Leona Lewis sounds as if she's been a star for years - composed and self-assured. It's little wonder: The British pop singer has been preparing for her moment in the spotlight since she was a kid growing up in East London. But the 23-year-old artist certainly didn't anticipate her runaway success.

In her native country, Lewis is a huge sensation. In late 2006, she became the winner of The X Factor, an international music talent show popular in the United Kingdom. Her album Spirit, released in the U.K. in November, became Britain's fastest-selling debut ever, entering the charts at No. 1 and selling close to 3 million copies. The CD's first single, "Bleeding Love," also rocketed to the top of the singles charts there.


And in seemingly no time, the power ballad made a splash in America. Last month, soon after Lewis made an appearance on The Oprah Winfrey Show, "Bleeding Love" topped Billboard's pop charts.

And the buzz keeps building. With production and artistic guidance by two powerful pop impresarios, Simon Cowell and Clive Davis, Spirit hits U.S. stores today.


"I'm really excited for everyone to hear the album," Lewis says. "'Bleeding Love' is the big single now, but there's much more on the album there. It's so wonderful that there's this interest."

For the past month or so, the American music press has promoted the curly haired beauty as the next pop diva. Lewis' crystalline, acrobatic vocal style has drawn comparisons to early Whitney Houston and Mariah Carey. Her voice - couched in airy, surging ballads - recalls the early '90s hits of those two superstars. It's a sound that has been largely missing from the pop charts, where for the past few years, hit singles have been more beat-dominated.

"The American public has always craved great melodic pop artists," says Chuck Taylor, senior correspondent for Billboard magazine. "But corporate-led radio narrowed its focus to the point that it played to the lowest common denominator. ... Leona is young, striking and her album is chock-full of sing-along pop songs. America is starving for the likes of such a heroine."

Effortlessly jumping octaves, swooping and spiraling through a song, Lewis' voice is almost an anomaly in an age where heavily filtered, computer-enhanced vocals are the norm.

"I was immediately knocked out by her range, her versatility and the pure beauty of her voice. She is an artist who will be a true star for many years to come," says Davis, president of J Records. His label released Spirit in conjunction with Cowell's SyCo Music, the company that automatically signs winners from The X Factor. But Lewis is modest about the hype.

"Whitney and Mariah - those are big, big comparisons," says Lewis, who was in New York City last week prepping for a promotional blitz. "I think I have a lot of hard work to do."

Lewis was born in the London district of Islington. Her Guyanese father and Welsh mother, now both social workers, juggled several jobs to support their daughter's performing-arts education. At age 5, Lewis attended the Sylvia Young Theatre School. She later went to the Italia Conti Academy and the BRIT School, both performing-arts institutions. The latter's alumni include Kate Nash, Imogen Heap and Amy Winehouse.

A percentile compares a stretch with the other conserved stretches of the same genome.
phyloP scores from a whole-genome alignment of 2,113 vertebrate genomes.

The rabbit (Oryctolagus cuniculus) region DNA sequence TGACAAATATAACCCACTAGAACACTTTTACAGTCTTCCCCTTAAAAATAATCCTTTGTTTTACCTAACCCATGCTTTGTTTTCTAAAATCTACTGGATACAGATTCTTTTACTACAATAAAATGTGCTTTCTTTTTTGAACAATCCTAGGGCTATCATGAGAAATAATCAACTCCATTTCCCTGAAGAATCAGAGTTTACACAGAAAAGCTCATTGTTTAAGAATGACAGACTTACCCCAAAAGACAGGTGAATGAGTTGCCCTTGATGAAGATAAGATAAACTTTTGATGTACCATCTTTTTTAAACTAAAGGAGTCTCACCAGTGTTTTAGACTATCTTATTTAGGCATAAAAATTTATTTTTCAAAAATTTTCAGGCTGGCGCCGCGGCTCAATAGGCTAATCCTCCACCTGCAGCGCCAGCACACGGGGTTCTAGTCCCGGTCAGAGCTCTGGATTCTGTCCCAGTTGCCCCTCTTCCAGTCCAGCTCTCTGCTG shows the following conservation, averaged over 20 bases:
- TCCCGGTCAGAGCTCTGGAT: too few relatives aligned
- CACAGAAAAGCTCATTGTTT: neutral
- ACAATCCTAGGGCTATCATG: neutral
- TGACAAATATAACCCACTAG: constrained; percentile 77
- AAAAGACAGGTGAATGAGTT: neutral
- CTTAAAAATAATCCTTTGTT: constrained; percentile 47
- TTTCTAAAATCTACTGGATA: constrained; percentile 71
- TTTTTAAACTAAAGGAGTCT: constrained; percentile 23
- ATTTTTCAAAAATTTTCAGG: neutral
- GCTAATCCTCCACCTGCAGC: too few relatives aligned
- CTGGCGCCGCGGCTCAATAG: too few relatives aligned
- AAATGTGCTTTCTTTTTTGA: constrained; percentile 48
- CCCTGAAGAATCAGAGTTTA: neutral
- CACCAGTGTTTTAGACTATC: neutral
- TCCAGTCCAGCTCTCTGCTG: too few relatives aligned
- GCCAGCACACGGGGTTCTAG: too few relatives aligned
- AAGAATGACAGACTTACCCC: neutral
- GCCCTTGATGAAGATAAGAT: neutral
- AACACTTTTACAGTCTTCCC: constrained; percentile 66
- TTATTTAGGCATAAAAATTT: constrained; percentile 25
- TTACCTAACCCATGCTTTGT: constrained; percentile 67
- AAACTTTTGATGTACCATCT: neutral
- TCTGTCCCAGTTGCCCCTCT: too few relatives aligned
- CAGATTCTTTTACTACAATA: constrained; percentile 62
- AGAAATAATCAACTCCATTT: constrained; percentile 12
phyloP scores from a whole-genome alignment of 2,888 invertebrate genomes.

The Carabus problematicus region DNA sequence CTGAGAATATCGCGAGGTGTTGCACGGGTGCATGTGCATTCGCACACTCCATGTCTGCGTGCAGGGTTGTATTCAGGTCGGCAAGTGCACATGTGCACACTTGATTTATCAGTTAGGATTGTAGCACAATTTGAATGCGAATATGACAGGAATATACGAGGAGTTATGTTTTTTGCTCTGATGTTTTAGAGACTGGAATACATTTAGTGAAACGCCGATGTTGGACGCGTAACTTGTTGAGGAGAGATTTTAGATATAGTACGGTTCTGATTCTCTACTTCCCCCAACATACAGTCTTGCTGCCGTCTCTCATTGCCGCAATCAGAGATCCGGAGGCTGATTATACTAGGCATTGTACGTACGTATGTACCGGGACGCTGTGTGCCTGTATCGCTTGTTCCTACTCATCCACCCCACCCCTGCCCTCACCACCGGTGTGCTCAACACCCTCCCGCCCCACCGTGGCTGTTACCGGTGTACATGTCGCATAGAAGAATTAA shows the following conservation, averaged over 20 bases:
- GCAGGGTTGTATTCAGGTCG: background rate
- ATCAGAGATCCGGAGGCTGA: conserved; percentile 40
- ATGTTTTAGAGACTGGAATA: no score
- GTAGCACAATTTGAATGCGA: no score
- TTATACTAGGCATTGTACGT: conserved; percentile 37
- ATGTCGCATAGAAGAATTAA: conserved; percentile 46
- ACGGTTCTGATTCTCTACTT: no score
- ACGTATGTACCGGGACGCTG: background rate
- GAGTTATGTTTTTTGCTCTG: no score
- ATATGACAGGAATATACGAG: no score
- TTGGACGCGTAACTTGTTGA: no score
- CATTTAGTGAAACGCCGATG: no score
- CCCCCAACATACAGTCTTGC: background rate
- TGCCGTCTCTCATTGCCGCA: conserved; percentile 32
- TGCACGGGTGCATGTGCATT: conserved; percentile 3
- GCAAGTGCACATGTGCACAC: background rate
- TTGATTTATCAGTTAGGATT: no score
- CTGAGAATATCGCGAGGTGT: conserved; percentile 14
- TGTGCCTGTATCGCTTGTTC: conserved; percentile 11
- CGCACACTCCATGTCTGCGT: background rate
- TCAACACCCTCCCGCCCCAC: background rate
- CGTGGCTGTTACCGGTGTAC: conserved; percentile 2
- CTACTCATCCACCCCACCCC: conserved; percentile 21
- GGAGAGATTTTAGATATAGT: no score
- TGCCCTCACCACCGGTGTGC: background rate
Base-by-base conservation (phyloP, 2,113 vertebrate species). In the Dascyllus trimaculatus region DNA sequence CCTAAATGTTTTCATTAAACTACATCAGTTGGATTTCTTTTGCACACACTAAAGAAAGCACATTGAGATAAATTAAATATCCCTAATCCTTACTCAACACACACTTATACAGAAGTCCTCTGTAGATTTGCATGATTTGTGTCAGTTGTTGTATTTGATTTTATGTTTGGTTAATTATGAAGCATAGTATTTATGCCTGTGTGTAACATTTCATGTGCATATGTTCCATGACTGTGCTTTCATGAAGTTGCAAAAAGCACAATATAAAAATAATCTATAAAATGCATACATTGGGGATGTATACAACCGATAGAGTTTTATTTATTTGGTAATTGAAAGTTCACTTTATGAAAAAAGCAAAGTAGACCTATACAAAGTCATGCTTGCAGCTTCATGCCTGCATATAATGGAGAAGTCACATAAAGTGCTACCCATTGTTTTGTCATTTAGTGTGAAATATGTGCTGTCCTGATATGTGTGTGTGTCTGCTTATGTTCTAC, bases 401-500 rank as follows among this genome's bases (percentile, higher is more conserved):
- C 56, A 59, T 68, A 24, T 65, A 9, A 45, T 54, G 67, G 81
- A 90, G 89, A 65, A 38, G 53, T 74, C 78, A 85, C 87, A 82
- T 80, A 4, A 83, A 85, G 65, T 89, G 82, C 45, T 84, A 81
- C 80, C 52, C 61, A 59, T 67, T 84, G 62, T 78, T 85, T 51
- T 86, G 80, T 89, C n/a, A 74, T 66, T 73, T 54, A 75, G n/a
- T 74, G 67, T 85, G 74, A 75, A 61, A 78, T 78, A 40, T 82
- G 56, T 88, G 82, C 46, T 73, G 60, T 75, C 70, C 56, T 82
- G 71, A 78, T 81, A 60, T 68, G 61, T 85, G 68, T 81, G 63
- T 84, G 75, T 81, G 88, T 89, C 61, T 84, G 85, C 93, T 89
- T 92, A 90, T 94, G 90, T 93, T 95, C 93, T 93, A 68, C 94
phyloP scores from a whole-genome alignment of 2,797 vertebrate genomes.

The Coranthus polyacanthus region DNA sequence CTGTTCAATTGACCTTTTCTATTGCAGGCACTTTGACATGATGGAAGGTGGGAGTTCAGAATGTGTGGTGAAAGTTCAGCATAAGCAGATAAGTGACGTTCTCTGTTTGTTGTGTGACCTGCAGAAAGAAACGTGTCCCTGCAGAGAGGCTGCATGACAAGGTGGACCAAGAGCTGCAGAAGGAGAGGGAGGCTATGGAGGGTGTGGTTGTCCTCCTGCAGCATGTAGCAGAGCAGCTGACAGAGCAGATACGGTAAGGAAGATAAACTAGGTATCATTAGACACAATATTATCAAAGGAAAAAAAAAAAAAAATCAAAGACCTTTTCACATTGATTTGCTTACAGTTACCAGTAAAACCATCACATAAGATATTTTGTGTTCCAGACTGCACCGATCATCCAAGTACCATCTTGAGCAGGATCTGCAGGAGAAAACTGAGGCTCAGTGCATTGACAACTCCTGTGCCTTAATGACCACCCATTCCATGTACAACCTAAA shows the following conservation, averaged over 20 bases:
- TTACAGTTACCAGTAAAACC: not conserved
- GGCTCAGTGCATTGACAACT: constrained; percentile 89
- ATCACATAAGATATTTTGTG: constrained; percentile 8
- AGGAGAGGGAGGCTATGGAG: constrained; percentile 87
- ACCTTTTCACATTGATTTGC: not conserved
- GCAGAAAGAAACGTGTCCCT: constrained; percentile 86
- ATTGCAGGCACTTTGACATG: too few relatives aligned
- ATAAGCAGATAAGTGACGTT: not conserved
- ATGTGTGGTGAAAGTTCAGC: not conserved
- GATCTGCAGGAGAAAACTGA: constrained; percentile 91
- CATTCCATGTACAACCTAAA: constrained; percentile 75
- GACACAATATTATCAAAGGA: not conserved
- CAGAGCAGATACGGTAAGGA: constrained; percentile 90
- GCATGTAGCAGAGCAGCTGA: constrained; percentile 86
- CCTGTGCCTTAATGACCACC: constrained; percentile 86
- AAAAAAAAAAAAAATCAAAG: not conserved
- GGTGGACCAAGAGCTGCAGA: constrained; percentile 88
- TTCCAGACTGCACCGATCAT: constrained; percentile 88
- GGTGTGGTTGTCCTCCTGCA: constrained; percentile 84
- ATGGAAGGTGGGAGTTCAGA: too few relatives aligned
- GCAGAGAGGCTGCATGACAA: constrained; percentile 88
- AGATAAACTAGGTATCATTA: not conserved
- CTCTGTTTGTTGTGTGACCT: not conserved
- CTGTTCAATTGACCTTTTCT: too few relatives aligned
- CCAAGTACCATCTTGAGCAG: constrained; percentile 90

Early on, Lewis studied ballet, then voice. She was most inspired by the music her father played around the house when he wasn't working part-time as a DJ. She heard lots of Stevie Wonder, Michael Jackson and Minnie Riperton.


"I think Stevie's melodies are amazing," Lewis says, "and I loved how Minnie's lyrics conveyed such imagery and how she went from one note to the other - her beautiful expressions. I want that for my music."

On Spirit, the singer worked with several hit-manufacturing producers, including Stargate, Akon and Dallas Austin. The result is a slick blend of synth-suffused '90s pop with faint flourishes of contemporary R&B.; Lewis' voice is the undeniable centerpiece.

About the album title, she says, "I put everything in the songs, so it represents who I am. I thought Spirit was a very powerful title and summed up all I put into the album."

She says working with Cowell, who's notorious for his acidic criticisms of singers, was intimidating but ultimately rewarding.

"It was quite the experience," she says with a light chuckle. "He and Clive are very powerful. I learned from them that you should be passionate about what you do. With every song, there must be passion. They both stand by their artists, which is great when you're just starting out."

Despite the heady success, Lewis says her focus is strictly on the music. For now.


"Who knows what other opportunities may be out there," she says. "I love to sing. I just want to connect with people, and hope they find my music relatable. I love to sing those big, classic love songs. I think there needs to be more of them."

Leona Louise Lewis


April 3, 1985, in Islington, London, England



Studied ballet and voice at several performing arts institutions, including the BRIT School, whose alumni include another recent British singing sensation, multi-Grammy winner Amy Winehouse


Named the winner of The X Factor in 2006 and signed a deal with SyCo/Sony in the U.K. and J Records in the United States


Spirit, released in the U.K. on Nov. 9, and in the U.S. today.